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Notes on Cholesbury

Description of Cholesbury from Sheahan, 1861.

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Memories of Winchmore Hill

I was born in Winchmore Hill in 1903 and always lived there. As a child, I recall, after walking home from Penn Street school, I would be met at the door by my mother with a piece of bread and jam in one hand and a milk can in the other, and off I would go again walking to Woodrow to get a pennyworth of skimmed milk.

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Coleshill

Coleshill is a lovely village which is set back from the main road between Beaconsfield and Amersham leaving us free from through traffic.

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Memories of Coleshill

Village life in Coleshill has changed considerably since we were children about fifty years ago. It is a very beautiful village and over the past twenty years has attracted the financially better-off. Consequently all the cottages which in our childhood were rented to people with families, some of them quite large,-have been bought up and enlarged and on the whole are occupied by elderly and retired people. Most of the young couples from the village are unable to afford to buy any property here—there being now very few to rent—so they have to move away to live, and this means that we have far fewer children living here.

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Memories of Hyde Heath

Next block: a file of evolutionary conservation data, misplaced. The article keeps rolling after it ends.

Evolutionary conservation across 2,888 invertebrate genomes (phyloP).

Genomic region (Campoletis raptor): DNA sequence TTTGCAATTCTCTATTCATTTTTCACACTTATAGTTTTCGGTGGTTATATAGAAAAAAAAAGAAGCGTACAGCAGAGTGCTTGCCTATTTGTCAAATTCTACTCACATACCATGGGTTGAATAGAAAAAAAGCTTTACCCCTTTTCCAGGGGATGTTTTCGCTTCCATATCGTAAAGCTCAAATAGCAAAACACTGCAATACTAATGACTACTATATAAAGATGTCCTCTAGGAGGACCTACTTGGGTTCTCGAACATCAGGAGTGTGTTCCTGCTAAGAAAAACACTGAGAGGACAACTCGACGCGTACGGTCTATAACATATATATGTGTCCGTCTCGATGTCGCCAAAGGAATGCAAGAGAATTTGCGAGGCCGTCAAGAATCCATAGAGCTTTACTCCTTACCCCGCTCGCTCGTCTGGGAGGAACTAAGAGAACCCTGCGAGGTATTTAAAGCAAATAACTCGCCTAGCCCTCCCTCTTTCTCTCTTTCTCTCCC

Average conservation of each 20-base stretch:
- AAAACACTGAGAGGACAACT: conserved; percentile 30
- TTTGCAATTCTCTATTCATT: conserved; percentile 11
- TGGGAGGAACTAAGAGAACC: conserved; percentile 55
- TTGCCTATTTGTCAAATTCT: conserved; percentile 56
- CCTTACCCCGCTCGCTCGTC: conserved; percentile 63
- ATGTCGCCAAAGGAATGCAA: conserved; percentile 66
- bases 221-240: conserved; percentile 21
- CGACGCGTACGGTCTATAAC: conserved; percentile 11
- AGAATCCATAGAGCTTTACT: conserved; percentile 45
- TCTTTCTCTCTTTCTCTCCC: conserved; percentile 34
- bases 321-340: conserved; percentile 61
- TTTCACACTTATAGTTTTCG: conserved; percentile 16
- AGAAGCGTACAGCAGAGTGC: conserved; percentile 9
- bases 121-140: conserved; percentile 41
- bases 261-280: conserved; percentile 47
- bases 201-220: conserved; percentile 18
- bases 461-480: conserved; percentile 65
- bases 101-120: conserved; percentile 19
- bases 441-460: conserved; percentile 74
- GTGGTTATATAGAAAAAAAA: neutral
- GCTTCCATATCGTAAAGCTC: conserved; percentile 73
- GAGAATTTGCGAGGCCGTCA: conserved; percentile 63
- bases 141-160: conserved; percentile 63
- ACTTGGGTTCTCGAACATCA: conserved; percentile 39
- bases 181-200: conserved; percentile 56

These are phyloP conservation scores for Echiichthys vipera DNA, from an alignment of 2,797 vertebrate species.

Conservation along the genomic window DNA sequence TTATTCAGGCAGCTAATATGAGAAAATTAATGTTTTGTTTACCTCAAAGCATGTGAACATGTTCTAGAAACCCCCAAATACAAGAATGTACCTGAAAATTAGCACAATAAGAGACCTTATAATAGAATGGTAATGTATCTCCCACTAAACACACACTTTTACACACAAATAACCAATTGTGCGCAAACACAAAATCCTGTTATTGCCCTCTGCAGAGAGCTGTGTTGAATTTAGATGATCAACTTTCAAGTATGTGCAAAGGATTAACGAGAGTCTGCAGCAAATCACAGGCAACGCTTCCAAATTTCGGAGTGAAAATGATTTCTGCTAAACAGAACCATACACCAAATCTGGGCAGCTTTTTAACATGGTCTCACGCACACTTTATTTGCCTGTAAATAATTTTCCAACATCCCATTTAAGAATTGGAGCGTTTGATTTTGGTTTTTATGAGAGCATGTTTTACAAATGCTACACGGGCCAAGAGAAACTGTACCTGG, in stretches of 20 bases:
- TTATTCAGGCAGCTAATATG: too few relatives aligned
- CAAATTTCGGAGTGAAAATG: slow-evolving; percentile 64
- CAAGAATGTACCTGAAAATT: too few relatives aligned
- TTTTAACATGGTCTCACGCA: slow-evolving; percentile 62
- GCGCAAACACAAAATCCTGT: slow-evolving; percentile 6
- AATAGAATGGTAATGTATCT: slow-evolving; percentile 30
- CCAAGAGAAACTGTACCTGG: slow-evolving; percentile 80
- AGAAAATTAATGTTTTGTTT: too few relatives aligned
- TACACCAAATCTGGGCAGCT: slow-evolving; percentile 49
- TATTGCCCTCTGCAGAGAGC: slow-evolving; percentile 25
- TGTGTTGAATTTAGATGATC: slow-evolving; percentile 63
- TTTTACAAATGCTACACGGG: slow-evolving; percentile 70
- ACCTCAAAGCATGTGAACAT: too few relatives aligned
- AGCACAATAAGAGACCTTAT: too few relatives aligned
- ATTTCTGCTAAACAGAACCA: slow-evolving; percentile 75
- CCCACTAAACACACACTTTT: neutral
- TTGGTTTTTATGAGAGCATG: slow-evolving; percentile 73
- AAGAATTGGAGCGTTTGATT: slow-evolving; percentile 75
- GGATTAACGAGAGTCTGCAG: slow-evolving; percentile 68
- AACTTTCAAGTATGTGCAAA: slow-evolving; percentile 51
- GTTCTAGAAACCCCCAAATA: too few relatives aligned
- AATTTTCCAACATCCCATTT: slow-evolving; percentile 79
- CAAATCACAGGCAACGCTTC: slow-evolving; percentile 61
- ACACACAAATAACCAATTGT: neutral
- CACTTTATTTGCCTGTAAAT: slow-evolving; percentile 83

I went to the village school which consisted of one room for the infants and one room for the older children, one teacher and one headmistress. When the  headmistress was sick (which was often) the infants teacher had to teach in the big room and one of the older girls had to teach the infants. The cane was very widely used and I must say the thought of it kept us in order. We left school at 14, though some of the boys left much earlier to work on the farms.

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Little Kingshill

The origins of the village date back to around 900 AD when a monastery was founded where Ashwell Farm (Kingshall) now stands. William the Conqueror gave a Manor and lands to a Saxon nobleman, the Earl of Aufrics, but the lands reverted back to the Crown after the Earl's death. The road through the village was used by drovers of cattle being taken to market in London in medieval times and soldiers protected their progress and had barracks here. As well as Ashwell Farm there is a Tudor house, The Grange, next to the Common, Aufrics Farm of Elizabethan period, and Boot Farm dating back to 1660.

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Hyde Heath

Hyde Heath, the name for which possibly comes from 'the heath belonging to one William de Hyde', is described in one guide book as, '. . . a common with small houses ... probably an early squatting settlement' and in another as 'a scattered district on high ground'. Neither of which are accurate descriptions of our present-day village, to which three parishes can lay claim, their boundaries converging on the Common.

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